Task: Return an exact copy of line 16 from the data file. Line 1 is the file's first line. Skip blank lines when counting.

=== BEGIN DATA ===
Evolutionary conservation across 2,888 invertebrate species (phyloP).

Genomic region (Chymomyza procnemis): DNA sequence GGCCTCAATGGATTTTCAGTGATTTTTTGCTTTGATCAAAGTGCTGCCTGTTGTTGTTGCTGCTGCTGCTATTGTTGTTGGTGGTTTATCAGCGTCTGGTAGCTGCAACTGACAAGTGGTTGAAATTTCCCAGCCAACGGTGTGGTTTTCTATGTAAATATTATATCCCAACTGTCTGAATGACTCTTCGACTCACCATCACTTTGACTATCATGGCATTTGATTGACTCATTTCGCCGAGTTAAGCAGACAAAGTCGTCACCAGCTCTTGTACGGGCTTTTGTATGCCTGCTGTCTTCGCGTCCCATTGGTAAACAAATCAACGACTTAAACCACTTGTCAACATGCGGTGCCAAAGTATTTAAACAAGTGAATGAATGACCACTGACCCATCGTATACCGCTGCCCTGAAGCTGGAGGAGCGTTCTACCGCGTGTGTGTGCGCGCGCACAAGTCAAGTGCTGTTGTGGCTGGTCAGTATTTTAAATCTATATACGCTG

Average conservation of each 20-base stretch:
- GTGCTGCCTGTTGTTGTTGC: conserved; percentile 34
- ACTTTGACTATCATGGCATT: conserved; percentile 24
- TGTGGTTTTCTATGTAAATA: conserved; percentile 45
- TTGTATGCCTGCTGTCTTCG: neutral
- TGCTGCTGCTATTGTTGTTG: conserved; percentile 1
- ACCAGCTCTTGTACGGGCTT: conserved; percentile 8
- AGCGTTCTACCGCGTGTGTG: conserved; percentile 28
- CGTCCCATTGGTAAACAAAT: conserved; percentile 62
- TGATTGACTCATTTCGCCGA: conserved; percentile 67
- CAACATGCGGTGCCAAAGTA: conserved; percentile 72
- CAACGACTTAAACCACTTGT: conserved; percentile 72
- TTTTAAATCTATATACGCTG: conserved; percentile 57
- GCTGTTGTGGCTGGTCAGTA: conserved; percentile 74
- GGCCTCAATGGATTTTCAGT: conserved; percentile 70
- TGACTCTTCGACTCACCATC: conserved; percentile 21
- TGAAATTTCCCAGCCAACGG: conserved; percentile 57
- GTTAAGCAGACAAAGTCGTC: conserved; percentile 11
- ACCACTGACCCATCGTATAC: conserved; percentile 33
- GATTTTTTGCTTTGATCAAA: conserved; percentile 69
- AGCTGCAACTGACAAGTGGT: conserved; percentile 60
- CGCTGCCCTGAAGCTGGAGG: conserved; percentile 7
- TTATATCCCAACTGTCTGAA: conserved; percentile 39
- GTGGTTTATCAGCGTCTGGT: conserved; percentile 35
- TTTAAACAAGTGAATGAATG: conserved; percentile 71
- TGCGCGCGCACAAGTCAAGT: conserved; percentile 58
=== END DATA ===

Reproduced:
- GCTGTTGTGGCTGGTCAGTA: conserved; percentile 74